Basically, when it comes down to it, people around the world are pretty much the same. When it comes to cultural things, this is where I see many differences. Just hearing what the French think about Americans, as in our food and cooking, makes me realize how much is going on in the background of our thinking with all of our assumptions and theirs. At one time, before so much travel and television, many Europeans must have thought that all of us road horses and carried six shooters. I know my own husband is fascinated that I am part Cherokee Indian even though I tell him that just about anyone from Texas has this distinction. It really isn’t that rare there. Face it, we are all a big mixture of races anymore. I’m sort of fascinated that one of Maurice’s relatives, several decades ago, was a gypsy and if I tied a scarf around Maurice’s head and placed a crystal ball in front of him, he could play a gypsy in a movie.
There are some cultural things in France that always come to light-the French love of Jerry Lewis, for what ever reason. There is also an old French movie, filmed in the 70’s, I think, called The Grand Blue. It even has an American actress in it. I found a CD from the movie track in Maurice’s car once and he talked about how great the movie was and how fantastic the movie was. I put the CD on in the car as I drove on a long trip and almost went comatose from it. It was nice at first but it never changed. It was something with which you could watch the fish in your aquarium, sort of drifting and dreaming like a slow moving fish amongst the waving seaweed. Finally, a few years later, the movie was on TV. I sat down with interest to watch it. What can I say besides, “Snore” ? It was about scuba diving and some guy with an obsession with going realy deep in the ocean and finally he goes too deep, and as his American girlfriend is at the top of the water in a boat sobbing, he sort of drifts off (rather like me) and drowns. I just didn’t get it. Why was this considered so great in France?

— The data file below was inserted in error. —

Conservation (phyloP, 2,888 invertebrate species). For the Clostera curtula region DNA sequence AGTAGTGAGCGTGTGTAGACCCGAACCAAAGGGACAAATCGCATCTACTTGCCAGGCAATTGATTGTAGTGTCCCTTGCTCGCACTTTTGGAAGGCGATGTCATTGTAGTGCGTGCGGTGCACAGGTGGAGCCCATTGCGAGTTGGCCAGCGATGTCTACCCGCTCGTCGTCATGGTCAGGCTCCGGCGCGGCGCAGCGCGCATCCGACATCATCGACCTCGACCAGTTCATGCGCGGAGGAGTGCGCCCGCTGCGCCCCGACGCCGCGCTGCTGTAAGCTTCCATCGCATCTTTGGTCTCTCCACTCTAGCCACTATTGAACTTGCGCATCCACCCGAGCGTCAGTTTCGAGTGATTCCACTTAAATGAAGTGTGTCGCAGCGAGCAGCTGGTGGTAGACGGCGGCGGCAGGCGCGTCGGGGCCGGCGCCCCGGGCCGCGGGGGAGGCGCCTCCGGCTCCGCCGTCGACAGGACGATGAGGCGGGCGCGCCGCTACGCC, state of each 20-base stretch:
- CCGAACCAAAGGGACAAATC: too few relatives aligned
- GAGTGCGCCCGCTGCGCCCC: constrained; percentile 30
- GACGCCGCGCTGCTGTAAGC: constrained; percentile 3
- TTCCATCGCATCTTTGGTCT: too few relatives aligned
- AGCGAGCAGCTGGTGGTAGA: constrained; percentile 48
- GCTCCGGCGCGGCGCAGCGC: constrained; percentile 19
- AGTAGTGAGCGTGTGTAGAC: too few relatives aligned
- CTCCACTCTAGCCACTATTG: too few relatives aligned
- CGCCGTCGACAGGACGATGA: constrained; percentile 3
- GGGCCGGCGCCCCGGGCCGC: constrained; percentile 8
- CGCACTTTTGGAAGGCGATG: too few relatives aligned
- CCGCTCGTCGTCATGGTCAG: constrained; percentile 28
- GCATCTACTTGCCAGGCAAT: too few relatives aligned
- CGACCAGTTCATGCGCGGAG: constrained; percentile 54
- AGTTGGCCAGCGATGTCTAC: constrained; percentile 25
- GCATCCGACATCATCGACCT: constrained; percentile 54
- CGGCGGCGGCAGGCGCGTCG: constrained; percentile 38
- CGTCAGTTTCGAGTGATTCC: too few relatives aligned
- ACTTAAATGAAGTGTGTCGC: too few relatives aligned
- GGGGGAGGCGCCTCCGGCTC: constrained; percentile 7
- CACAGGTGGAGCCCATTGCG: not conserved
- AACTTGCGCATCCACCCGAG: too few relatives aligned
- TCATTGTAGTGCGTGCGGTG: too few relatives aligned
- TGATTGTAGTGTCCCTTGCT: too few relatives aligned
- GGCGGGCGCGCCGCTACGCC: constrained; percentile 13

I recently saw another French movie, another old one, called A Man and A Woman. It has a great theme song which I can always hum but, again, I didn’t get it. The woman in it couldn’t commit to this race car driver or something like that. I know there are Americans out there who love foreign movies. I like a few of them, such as Amelie and Crouching Tiger, Sleeping Dragon, and many English films. It makes me think I am not of a superior mind, one of those intellects with deep understanding of the deep meanings in obscure films. There is nothing I can do about it, though. Maybe it is because I watched so many years of American TV, not to mention movies. I’m not ashamed to admit that I loved The Sound of Music. Call me a low life. At my age, I’m only going to watch what pleases me.

My Favorite French Recipes

A great window in some little village in Provence

I continue to find that most French people don’t consider Americans to be good cooks. I recently had some French people at my house for the week-end and asked them why this was. While they were scarfing down my bar-b-que and mashed potatoes, they told me that they thought this was because so many Americans ate out at restaurants, and especially fast food places, rather than cook at home. Of course, most Americans that I know, myself included, cook and eat 95% of their meals at home. Eating out is a treat for me, not a daily occurrence. Even when I worked in the States, I took my own food or a frozen meal for lunch. Anyway, I was thinking about what they said and got to thinking that the person who said Americans eat out too much has never once, in the 4 years that I’ve known her, ever cooked a meal for me. Any time we have eaten at her house, it has been take-out food, always good, but all she did was reheat it. I think it is the way of the civilized world now. When there is good food you can buy, when you work full time and you are hungry or having guests, sometimes the easiest way is the best.
A really good way to cook green beans is the recipe below. The fresh basil makes them taste fabulous to me. Before, I had always cooked canned green beans with some bacon and onions and garlic salt. In fact, to this day, my children don’t like fresh green beans, but prefer the soggier canned kind.

Green Beans With Tomatoes (Haricots Verts a la Provencale)

1 pound ripe tomatoes
1 Tb olive oil
1 shallot, finely chopped
1/2 pound green beans, trimmed and cut into 2 or 3 pieces
2 Tbsp chopped fresh basil
salt and pepper

Peel and seed tomatoes and chop coarsely.
Heat the oil in a heavy saucepan over medium heat, add shallot
and garlic and cook for 2-3 minutes until just softened.
Add the chopped tomatoes and continue cooking for about 10 minutes until
the liquid has evaporated and the tomatoes are soft, stirring often. Season
with salt and pepper.
Bring a large saucepan of salted water to a boil and add the beans and cook until
desired tenderness. Drain, stir into tomatoe mixture, then add basil. The basil makes
this especially good.